You have a product or service that you want to sell, and you know you need an online presence to keep up with your competitors. You also know there are a lot of ways to market and advertise online these days. How do you get started?
You’ve likely heard of Pay Per Click (PPC), and you may or may not be familiar with Remarketing and Display advertising. These types of online advertising all have something in common: they target searchers who already know they want to purchase your product or service, making converting them into your new customers a much easier task. The harder part seems to be getting your ads in front of the searchers that want to see them, but this can be effortless as well if it’s done the right way.
Pay per click (PPC)
PPC ads, sometimes called cost per click (CPC) ads, are the search engine results that show up at the top and right side of the page when a person searches for something by entering keywords on Google, Yahoo!, Bing, and dozens of other search engines. PPC ads also appear in prominent spots on websites and blogs if the owner of that domain chooses to implement paid advertising for third parties through paid advertising platforms.
The important part is that PPC ads show up in response to keyword searches. A Google search using the keywords “baby diapers” returns PPC ad results for diapers.com, honest.com (selling organic baby diapers), and Target (who sells baby diapers and related products). And it doesn’t stop there. If the searcher bypasses the paid ads and clicks on a blog that has published an article discussing baby diapers, the blog may contain PPC ads as well, all from merchants selling baby diapers.
So what if the searcher doesn’t click on the PPC ads, as in the previous example? This is the beauty of PPC advertising. The business that owns the ad doesn’t pay for their ad’s listing in the search results. The owner of the ad only pays when the searcher clicks on that ad, sending that searcher straight to the website selling diapers. Pay per click is named as such because the owner of the ad only pays for that ad when it directly drives traffic to their website.
Other benefits of PPC advertising include the ability to track and analyze ad results. PPC ad owners have access to information such as the number of times an ad appears, the number of searchers who click on it, and the number of clickers who follow through with a purchase. Ad owners can adjust the content of their ads and the keywords used to find them accordingly, to increase the number of clicks they receive. They can also use this data to remarket to the clickers who don’t convert with a sale, bringing us to our next advertising topic.
Not everyone who visits your website makes a purchase. But that doesn’t mean you’ve lost a potential customer for good. Remarketing allows you to target ads—pay per click and otherwise—specifically at searchers who visited your site. These ads are delivered to your visitors after they leave your site as they continue to browse other websites, both immediately and in future search sessions.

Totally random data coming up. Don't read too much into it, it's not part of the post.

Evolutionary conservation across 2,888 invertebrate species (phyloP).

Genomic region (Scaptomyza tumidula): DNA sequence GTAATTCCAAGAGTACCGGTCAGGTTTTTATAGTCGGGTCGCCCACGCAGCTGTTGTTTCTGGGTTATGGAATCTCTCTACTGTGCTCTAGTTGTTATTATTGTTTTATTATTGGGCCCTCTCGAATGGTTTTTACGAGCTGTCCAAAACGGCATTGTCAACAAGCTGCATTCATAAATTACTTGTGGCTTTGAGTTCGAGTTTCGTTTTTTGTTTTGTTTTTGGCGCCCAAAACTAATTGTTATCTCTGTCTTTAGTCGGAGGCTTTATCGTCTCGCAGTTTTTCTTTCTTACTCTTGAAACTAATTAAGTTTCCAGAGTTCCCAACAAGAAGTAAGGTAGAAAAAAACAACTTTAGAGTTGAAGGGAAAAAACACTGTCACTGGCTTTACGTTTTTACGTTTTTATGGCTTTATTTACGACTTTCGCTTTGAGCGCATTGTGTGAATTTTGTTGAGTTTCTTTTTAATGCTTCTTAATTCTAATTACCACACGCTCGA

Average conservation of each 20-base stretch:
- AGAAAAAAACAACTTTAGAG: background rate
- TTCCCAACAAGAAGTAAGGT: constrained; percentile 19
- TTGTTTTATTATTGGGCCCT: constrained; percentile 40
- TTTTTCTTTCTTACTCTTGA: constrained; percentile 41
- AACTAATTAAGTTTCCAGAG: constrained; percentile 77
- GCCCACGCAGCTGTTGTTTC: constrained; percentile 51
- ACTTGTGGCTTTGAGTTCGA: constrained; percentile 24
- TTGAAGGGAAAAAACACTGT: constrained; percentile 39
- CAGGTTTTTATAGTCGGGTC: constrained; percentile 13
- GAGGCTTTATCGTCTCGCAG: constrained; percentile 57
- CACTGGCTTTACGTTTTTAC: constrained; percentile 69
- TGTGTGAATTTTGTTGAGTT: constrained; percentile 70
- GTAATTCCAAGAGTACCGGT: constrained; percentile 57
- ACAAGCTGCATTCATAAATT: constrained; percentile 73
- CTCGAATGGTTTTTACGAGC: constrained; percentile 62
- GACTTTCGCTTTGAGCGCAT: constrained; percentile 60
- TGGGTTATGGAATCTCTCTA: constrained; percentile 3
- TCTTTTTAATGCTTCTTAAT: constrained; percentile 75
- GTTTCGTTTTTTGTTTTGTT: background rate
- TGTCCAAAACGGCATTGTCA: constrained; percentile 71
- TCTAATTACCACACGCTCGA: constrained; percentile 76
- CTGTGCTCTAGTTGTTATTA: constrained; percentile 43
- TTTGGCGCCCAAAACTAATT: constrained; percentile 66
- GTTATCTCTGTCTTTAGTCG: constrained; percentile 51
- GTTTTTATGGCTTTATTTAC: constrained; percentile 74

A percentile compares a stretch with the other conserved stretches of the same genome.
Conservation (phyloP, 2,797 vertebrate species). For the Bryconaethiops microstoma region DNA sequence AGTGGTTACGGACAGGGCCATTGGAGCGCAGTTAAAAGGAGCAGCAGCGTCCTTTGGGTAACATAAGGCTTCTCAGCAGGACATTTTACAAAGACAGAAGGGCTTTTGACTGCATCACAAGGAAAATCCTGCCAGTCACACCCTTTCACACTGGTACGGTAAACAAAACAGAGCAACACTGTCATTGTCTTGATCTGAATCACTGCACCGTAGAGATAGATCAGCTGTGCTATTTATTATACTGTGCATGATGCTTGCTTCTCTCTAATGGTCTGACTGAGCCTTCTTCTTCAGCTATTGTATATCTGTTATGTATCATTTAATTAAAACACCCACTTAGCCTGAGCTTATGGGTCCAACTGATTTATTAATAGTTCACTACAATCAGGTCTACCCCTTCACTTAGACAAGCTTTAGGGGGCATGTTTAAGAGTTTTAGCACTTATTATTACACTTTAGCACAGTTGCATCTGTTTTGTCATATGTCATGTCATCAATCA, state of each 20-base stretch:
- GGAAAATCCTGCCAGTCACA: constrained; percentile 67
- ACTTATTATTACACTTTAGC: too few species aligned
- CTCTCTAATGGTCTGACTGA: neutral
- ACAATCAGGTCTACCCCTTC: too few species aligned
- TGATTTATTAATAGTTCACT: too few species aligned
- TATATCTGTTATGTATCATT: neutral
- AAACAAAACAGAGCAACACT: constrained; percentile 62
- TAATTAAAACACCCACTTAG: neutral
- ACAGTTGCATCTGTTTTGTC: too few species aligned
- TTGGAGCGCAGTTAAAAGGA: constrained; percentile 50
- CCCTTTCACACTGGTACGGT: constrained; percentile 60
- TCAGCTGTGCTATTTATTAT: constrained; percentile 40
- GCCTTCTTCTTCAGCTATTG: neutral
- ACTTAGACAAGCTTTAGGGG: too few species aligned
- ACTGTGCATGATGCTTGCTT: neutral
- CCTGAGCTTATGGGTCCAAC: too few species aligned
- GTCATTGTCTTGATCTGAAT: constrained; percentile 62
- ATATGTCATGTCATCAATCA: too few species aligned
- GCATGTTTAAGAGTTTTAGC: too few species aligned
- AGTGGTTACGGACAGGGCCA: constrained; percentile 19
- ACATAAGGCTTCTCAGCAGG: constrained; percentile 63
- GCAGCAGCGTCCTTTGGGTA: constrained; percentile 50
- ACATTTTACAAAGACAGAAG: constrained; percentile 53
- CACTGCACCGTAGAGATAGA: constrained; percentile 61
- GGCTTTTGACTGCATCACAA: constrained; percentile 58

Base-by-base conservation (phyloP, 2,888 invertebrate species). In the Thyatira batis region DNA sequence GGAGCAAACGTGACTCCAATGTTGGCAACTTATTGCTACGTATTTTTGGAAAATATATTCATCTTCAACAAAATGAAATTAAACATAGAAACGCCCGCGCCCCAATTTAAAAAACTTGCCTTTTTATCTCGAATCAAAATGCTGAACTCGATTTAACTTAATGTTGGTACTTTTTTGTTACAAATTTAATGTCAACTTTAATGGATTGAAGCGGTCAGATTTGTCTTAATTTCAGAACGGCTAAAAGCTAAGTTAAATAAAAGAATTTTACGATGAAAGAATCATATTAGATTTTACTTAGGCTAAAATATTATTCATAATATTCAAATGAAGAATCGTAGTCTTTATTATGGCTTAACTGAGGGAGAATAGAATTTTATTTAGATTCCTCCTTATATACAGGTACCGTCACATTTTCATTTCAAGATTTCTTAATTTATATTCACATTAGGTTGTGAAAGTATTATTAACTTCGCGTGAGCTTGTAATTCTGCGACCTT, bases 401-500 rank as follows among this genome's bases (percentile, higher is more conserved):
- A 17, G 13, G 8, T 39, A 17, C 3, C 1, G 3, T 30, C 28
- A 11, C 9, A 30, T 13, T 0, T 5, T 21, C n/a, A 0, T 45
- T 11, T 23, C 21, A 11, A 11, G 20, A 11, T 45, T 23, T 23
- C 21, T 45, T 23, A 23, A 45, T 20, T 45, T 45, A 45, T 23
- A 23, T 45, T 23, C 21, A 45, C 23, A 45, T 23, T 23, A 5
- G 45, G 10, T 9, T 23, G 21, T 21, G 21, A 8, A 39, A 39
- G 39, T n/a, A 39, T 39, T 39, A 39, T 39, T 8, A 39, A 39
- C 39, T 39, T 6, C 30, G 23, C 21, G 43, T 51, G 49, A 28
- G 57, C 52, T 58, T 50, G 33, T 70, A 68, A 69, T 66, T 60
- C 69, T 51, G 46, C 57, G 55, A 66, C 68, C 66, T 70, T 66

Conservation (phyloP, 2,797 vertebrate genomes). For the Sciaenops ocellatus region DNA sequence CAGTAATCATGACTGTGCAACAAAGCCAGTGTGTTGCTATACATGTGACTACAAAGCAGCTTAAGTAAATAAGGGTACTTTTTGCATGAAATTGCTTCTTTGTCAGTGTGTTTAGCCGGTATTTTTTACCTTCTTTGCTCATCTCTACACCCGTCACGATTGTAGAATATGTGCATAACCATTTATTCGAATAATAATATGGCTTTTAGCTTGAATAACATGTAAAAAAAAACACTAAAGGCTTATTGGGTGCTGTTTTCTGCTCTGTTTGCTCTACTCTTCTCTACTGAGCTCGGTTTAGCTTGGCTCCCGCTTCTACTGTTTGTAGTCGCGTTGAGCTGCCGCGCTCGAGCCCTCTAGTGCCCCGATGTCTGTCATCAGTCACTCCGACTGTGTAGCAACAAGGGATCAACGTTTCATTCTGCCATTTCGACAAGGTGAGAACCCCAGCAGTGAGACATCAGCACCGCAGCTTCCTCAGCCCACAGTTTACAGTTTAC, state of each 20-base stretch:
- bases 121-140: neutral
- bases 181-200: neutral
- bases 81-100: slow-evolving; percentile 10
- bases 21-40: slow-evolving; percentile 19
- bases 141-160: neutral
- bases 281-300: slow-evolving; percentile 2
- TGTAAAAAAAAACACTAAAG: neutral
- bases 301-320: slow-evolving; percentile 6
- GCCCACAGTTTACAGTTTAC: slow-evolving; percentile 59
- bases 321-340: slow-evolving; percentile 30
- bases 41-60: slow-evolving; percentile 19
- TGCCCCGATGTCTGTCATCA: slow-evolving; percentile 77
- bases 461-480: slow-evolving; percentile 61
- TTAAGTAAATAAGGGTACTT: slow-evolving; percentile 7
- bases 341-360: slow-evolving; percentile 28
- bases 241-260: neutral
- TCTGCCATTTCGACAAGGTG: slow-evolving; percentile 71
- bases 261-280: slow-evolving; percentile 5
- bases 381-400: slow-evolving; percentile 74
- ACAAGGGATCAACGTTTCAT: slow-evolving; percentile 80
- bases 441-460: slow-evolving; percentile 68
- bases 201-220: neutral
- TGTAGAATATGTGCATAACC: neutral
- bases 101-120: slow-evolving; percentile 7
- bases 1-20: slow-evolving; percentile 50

Your Remarketing ads aren’t the same ones that brought searchers to your site in the first place. Remarketing ads are tailored to your visitors to encourage them to come back. A Remarketing ad may contain a call for action or offer a deal. If your website sells tie-dyed t-shirt kits, you might create a Remarketing ad that contains a promo code offering a discount at checkout. But not just anyone can receive this discount. Remarketing ads aren’t delivered to people who’ve never been to your site.
As a searcher looking for tie-dyed t-shirt kits continues to surf the web, they see your ad prompting them to reconsider your product. You’re also offering them an easy avenue back to your site with one click, rather than asking them to find you again. Finally, your ad simply serves as a reminder for busy people who may have forgotten about tie-dyed t-shirts altogether and moved onto something else.
Display ads, also called click through or banner ads, are a lot like online billboards. They serve many of the functions of traditional advertising, including an attractive design and text with images that urge the viewer to choose a particular product or service. But display advertising online is targeted to the viewer based on Internet use, including their past searches and other websites they’ve visited. Display ads are very deliberate in nature and are delivered by ad servers to an intended audience.
Display ads are similar to PPC ads because the owner of the ad pays for that ad when someone uses it to click through to their website, but they differ from PPC ads in the searcher targeting methods. Your banner ads are shown to searchers who’ve shown an interest in your product or a related product in the past, and are placed on third party websites that may or may not be relevant to your business. Display advertising can also be used as a form of Remarketing to target past visitors.
Display ads work because the people that see them are already interested in your product or service. The ads simply give them easy access to your website so they don’t have to search for it, because you find them first.
These three methods of paid online advertising are great options to consider for your company to increase online presence.